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The Olympic Athlete Who Became a Powerful Chicago Politician

Daniel Hautzinger
Photo of US Olympic team sprinters (from left) Jesse Owens, Ralph Metcalfe and Frank Wykoff on the deck of the S.S. Manhattan before they sailed for Germany to compete in the 1936 Olympics. Photo: Public domain/Wikimedia Commons
The 1936 U.S. Olympic team sprinters (from left) Jesse Owens, Ralph Metcalfe, and Frank Wykoff on board the S.S. Manhattan before sailing to Germany. Photo: Public domain/Wikimedia Commons

Ralph Metcalfe had been called “the world’s fastest human” just the year before, but at the 1936 Olympics in Berlin he was meant to lose in his races, thus demonstrating the superiority of Nazi Germany’s Aryan athletes. That was Hitler’s idea, at least. Jews were not to take part; Black Americans like Metcalfe and Jesse Owens were portrayed as inferior by the Germans. Calls had been made to boycott the Olympics, given the Nazi regime’s persecution of Jews, but the president of the U.S. Olympic Association, Chicagoan Avery Brundage, pressed for them to go ahead.

Eighteen Black Americans ended up participating in the games, and between them took home eight gold medals. Four of those went to Owens, who beat Metcalfe and relegated him to silver in the 100-meter dash. Metcalfe and Owens shared a gold and a world record in the 400-meter relay after being assigned to run in it at the last minute. Two Jewish members of the U.S. team, Marty Glickmann and Sam Stoller, were supposed to run the relay but were replaced by Metcalfe and Owens, possibly on Brundage’s behest, seemingly to placate Hitler.

As a Black American born in Atlanta in 1910, Metcalfe was distressingly familiar with such discrimination. As he told the Chicago Tribune late in life, while a promising young athlete, “I was told by my coach that as a black person I’d have to put daylight between me and my nearest competitor. I forced myself to train harder so I could put that daylight behind me.”

His hard work paid off. While at Marquette University he was the 100-meter and 200-meter champion. He won a bronze medal in the 200-meter at the 1932 Olympics in Los Angeles and a silver in the 100-meter, where he just barely lost out to his fellow American Eddie Tolan—they were credited with the same time, but judges decided that Tolan had won based on the rules at the time.

In between that Olympic showing and his appearance in Berlin four years later, Metcalfe held the world record time for the 100-meter dash, at 10.3 seconds, giving him that “world’s fastest human” title. (The current world record for men is 9.58 seconds, set by Usain Bolt, while the women’s is 10.49 seconds, set by Florence Griffith-Joyner.) Metcalfe went on to coach and teach at Xavier University, then serve in the Army during World War II.

With his athletic career behind him, Metcalfe then came to Chicago and moved on to politics. He became a protégé of William Dawson, who held sway over a South Side district as a U.S. Representative elected in 1942. (Dawson was the only African American in Congress when elected, and became the first Black congressional committee chair in 1949.) Metcalfe would later pass the torch and mentor Harold Washington, who eventually took Dawson’s, and Metcalfe’s, seat in Congress before becoming mayor.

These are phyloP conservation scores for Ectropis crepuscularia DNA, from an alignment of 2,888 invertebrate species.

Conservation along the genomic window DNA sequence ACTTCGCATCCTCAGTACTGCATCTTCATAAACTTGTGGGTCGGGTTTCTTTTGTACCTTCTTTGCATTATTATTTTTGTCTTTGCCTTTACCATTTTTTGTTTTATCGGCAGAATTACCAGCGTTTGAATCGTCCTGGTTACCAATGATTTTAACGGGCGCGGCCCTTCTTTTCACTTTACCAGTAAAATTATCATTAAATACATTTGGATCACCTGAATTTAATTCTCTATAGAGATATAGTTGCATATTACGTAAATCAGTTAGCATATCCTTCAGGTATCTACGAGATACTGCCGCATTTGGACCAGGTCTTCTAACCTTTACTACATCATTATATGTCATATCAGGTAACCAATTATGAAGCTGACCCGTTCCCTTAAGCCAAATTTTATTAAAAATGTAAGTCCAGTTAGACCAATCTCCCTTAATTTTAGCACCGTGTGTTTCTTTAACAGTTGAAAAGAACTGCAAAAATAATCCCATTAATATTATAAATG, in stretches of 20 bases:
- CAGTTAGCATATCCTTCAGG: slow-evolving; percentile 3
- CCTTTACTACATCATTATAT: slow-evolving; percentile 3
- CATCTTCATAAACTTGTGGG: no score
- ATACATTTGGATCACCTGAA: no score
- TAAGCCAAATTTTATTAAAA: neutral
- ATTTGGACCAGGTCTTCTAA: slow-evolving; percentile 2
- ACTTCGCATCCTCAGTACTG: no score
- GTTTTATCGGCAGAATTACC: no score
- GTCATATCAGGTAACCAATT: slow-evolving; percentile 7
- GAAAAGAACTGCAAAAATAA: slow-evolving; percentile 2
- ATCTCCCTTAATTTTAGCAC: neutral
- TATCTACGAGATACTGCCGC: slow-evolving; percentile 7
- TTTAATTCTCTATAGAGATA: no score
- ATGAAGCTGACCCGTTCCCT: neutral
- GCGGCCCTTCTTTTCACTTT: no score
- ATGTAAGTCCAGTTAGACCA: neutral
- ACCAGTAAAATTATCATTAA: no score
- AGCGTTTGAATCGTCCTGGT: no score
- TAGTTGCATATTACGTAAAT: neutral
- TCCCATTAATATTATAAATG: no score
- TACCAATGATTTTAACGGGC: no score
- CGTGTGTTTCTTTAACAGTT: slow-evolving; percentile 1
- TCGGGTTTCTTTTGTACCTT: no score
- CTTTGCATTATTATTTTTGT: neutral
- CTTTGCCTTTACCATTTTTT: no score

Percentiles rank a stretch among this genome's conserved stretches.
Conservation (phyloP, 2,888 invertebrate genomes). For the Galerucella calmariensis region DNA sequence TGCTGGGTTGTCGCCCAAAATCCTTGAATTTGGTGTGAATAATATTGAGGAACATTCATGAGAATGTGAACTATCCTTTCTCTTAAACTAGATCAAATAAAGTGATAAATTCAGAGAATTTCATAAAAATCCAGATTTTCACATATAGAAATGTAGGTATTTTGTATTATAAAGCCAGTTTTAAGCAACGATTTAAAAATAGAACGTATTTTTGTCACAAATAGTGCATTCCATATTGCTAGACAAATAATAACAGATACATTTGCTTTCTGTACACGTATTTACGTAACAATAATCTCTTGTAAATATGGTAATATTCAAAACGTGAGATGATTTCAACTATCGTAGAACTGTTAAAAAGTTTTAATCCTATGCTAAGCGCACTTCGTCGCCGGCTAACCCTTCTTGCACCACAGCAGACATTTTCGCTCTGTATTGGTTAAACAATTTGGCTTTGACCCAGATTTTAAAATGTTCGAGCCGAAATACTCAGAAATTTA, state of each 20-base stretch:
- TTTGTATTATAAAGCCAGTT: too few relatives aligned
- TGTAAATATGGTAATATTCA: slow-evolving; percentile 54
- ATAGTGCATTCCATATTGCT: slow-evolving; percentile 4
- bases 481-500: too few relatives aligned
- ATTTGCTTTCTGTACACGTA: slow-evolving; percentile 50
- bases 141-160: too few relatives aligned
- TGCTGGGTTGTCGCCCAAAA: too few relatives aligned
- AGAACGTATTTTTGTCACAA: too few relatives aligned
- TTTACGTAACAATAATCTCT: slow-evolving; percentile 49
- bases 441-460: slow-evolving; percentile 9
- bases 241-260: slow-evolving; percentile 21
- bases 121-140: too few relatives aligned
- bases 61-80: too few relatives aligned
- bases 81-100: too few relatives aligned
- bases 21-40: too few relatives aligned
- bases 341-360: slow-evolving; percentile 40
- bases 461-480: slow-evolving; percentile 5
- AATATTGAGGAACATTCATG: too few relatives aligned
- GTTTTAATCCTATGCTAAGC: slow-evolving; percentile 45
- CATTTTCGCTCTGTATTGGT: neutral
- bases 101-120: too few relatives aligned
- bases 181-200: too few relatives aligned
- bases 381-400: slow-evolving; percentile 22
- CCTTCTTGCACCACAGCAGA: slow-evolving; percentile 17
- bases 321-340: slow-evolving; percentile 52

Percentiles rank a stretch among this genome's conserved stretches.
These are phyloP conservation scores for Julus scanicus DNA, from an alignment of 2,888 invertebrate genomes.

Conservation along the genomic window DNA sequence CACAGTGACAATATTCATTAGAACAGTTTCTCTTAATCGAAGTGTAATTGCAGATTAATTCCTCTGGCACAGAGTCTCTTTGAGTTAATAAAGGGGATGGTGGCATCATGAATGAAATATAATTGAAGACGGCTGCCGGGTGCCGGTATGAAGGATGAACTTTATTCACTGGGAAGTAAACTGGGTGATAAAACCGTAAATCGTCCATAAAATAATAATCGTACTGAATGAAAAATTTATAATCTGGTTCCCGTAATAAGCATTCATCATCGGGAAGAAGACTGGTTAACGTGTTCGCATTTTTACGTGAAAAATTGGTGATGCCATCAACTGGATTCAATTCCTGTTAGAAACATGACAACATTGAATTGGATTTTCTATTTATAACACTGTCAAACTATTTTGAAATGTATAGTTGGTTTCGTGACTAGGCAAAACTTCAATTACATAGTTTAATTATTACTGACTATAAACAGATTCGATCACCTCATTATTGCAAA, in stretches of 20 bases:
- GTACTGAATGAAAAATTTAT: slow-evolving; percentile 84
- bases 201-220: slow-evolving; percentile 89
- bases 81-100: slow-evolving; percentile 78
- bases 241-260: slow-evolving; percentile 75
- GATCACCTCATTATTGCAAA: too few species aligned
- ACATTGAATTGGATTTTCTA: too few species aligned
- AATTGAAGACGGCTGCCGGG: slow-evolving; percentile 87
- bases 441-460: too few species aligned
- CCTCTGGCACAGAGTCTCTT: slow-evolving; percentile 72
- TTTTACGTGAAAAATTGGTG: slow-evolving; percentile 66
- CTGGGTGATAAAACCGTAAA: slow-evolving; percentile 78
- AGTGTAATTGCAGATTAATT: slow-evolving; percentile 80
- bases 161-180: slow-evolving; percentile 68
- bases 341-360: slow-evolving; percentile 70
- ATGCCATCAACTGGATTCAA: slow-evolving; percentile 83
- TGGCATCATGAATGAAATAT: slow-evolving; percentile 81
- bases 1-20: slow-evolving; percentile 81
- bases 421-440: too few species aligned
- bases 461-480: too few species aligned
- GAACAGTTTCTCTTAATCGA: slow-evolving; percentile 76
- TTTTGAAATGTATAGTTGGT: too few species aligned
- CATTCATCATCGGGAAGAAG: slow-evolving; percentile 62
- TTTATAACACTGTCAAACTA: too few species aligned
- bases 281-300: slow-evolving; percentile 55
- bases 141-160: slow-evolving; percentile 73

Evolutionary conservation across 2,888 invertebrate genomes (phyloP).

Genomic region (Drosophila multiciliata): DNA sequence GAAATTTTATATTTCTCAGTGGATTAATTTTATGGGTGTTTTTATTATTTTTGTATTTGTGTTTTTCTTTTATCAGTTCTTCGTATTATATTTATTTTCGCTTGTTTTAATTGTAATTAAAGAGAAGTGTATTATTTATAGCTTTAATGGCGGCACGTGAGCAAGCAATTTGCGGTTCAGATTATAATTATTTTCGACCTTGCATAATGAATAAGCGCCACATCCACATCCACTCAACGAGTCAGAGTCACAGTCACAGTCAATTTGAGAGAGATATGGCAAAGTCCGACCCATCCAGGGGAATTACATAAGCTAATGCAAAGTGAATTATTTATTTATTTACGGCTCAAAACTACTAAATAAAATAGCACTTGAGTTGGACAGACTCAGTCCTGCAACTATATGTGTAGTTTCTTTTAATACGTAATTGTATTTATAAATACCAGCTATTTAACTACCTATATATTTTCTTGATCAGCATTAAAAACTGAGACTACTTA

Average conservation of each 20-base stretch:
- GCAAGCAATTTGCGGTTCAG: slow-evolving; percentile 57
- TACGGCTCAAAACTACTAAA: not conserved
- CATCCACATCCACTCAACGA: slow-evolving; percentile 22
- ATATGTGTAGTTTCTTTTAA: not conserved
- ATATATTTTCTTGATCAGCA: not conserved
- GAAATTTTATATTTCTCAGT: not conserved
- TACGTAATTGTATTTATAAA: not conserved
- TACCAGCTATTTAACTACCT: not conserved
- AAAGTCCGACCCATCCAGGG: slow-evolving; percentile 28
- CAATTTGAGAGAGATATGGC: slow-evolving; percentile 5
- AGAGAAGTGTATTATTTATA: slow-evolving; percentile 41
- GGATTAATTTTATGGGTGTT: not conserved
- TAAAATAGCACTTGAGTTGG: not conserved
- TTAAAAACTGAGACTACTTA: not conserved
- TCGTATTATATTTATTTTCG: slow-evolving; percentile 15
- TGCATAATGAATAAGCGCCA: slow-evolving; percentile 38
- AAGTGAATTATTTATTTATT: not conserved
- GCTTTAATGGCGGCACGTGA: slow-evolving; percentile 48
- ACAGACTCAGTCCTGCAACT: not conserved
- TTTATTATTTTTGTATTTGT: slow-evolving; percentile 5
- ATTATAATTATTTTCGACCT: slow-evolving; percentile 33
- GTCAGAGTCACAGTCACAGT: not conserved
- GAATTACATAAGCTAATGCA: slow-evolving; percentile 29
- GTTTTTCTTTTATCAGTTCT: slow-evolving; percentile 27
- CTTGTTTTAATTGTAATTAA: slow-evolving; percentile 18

In 1952, Metcalfe was first elected third ward Democratic committeeman, an important job in the peak days of the powerful Chicago Democratic machine. Three years later, when Richard J. Daley won the mayoralty, Metcalfe was elected alderman. Metcalfe was an ally of Daley, helping the mayor garner Black support. He played a major role in lobbying for and organizing Chicago’s last-minute hosting of the 1959 Pan-American Games, an Olympics-style international sporting event.

In 1970, Metcalfe ran to replace Dawson in Congress and won. He co-founded the Congressional Black Caucus the following year, and began to speak out against police harassment of African Americans. One close friend died in police custody after being held for six hours on a drunk driving charge, while another friend also alleged police violence around the same time. Metcalfe’s campaign against police brutality led to a split with Daley, who refused to discuss or address the issue.

“Beginning about 1970, I realized that [Daley] didn’t care about blacks, that he courted our votes, got them, then turned his back on us,” he said, calling the mayor “the only enemy I’ve ever had in politics.” In 1975, Metcalfe supported Daley’s opponent in the Democratic mayoral primary. Daley won anyway, and returned the favor by removing the powerful Democratic organization’s support of Metcalfe in his 1976 re-election campaign. Metcalfe still won, despite his warnings about vote tampering and reprisals against his supporters. “There are shackles on us,” he said. “We are living under a dictatorship.” Daley died at the end of that year.

Metcalfe was now Chicago’s “leading black politician,” according to Mike Royko. With Daley gone, he made peace with the Democratic machine and won their support back for his 1978 election. He died in October of that year of an apparent heart attack, before the election was held. His Olympics teammate Jesse Owens told the Chicago Tribune that Metcalfe “was like the Rock of Gibraltar. He was one of my favorite people.”

Metcalfe always valued his time racing with Owens, calling the Olympics “the greatest vehicles through which nations gain international prestige in friendly spirit.” Among his many accomplishments in multiple fields, Metcalfe said that “One of the greatest moments of my life was when I was told that I had finally made the U.S. Olympic team.”